How To Use The IRS Withholding Calculator
However, if you’re doing any kind of adulting chances are that your taxes are more complex. Last year I discovered the handy dandy IRS Withholding Calculator. With the input of some simple data it spits out how many allowances to claim on your W-4*. I like to go through it during this time of year to make sure I’m tracking to break even. I’ll show you how.
- I gather my previous year’s return and my most recent pay stub and go to IRS Withholding Calculator site.
- I input my filing status for the year and verify no one can claim me as a dependent (although I am up for adoption if anyone wants to support me in the lifestyle to which I’ve become accustomed).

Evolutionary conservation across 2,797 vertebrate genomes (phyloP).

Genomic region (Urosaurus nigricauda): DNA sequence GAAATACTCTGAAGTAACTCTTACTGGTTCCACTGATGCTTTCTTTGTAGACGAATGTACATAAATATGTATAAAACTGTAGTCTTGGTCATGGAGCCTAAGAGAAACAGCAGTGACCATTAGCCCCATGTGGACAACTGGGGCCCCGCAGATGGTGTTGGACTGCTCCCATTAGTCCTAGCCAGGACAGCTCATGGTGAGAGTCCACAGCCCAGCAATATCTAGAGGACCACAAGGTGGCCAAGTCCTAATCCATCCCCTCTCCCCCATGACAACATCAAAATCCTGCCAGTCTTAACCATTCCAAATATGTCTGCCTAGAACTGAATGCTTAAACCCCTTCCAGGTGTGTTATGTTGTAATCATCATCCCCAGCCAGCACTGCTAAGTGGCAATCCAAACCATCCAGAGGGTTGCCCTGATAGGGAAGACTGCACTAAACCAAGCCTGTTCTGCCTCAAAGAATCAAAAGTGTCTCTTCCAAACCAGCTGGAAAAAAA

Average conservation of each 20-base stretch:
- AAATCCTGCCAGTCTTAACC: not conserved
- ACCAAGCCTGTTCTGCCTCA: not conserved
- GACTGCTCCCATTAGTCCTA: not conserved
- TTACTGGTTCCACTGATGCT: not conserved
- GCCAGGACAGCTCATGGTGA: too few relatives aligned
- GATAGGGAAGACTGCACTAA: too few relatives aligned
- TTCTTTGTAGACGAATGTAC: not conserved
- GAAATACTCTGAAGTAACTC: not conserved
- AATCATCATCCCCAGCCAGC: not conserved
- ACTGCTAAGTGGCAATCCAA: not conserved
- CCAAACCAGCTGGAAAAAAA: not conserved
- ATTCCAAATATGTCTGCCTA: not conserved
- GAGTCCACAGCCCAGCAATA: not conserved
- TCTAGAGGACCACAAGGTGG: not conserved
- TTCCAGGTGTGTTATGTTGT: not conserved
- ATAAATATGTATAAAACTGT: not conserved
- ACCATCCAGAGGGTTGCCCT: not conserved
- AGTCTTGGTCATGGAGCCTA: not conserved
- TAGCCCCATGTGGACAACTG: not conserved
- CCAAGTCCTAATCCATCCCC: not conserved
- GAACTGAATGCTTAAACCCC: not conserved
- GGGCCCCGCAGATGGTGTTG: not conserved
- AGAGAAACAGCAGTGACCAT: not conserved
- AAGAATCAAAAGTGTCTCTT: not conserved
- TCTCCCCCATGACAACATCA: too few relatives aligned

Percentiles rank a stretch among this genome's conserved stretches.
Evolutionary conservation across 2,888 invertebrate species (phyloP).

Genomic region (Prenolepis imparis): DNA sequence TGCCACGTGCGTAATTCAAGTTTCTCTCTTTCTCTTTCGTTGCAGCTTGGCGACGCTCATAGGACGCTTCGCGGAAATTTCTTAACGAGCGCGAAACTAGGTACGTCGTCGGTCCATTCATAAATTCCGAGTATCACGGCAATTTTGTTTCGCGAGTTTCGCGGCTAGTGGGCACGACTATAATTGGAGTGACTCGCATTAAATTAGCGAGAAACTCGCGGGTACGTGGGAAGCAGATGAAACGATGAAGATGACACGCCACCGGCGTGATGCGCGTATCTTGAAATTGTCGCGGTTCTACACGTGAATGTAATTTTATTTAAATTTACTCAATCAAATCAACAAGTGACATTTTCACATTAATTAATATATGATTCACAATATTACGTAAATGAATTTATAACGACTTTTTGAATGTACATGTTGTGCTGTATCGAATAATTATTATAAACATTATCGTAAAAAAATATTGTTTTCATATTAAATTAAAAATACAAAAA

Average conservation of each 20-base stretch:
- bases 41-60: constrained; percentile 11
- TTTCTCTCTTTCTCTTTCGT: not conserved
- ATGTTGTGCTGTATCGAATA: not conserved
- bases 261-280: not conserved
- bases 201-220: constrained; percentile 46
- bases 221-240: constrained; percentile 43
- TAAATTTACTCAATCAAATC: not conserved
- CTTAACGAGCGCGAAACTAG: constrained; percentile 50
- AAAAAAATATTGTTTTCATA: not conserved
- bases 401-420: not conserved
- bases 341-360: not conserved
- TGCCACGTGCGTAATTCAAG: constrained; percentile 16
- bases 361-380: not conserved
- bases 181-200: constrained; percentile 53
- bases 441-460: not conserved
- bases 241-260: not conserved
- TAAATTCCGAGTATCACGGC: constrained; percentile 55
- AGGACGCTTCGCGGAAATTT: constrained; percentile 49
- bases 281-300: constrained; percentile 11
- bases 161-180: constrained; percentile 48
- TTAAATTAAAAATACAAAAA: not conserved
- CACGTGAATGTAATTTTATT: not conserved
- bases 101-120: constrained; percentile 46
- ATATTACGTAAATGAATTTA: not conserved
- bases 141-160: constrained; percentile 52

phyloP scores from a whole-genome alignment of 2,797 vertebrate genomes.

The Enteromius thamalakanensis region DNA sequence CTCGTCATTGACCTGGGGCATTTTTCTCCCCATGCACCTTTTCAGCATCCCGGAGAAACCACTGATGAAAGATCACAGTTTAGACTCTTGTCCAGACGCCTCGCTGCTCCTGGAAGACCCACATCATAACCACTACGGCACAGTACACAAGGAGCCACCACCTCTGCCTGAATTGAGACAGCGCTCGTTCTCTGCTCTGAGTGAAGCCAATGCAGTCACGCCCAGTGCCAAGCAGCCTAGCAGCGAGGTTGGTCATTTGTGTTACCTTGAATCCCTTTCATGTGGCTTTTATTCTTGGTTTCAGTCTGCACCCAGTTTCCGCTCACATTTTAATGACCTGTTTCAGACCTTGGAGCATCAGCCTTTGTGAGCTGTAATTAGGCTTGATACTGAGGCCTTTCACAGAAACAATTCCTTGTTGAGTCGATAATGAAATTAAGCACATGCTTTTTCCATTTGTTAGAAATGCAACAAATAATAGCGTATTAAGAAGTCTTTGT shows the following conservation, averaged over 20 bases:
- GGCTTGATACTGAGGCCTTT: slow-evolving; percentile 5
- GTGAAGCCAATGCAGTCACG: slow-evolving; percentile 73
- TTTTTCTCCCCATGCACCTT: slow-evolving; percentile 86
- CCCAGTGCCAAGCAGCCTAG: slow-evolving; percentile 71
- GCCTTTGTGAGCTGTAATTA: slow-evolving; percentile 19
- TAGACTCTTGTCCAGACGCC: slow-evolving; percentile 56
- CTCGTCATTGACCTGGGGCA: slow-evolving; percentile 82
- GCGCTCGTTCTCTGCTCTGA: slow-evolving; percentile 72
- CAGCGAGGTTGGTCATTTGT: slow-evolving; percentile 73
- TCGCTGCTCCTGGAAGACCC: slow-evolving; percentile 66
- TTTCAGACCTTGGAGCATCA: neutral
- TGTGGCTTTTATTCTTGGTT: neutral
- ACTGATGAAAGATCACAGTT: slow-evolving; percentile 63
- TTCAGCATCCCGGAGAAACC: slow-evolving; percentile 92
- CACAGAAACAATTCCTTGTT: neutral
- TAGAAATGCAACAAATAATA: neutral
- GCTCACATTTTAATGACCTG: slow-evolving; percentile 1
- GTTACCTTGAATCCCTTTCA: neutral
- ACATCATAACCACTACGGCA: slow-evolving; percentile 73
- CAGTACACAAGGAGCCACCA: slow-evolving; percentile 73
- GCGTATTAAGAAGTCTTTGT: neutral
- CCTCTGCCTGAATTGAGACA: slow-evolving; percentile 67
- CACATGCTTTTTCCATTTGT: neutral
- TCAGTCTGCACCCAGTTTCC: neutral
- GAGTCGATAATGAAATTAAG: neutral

- I put in the number of jobs I held for the year. I don’t count my side hustles since the income I earn with them isn’t taxable (another post for another day). I check the tax-deferred retirement box to account for my 401K and the pre-tax cafeteria plan box to cover other pre-tax deductions (HSA, FSA, transportation).
- I’m going to break the next section into three parts. Here is where I use my paystub and last year’s tax return.
- I estimate my full year salary. I include bonus and stock award payments in the first box. I do this for simplicity and because I do not receive separate checks for these payments. By this point in the year I’ve already received my bonuses and I can easily estimate the value of any stock that vested this year. The rest I fill out based on my full-year contribution commitments to my 401K, HSA, FSA, and wage works. I round my numbers to the nearest dollar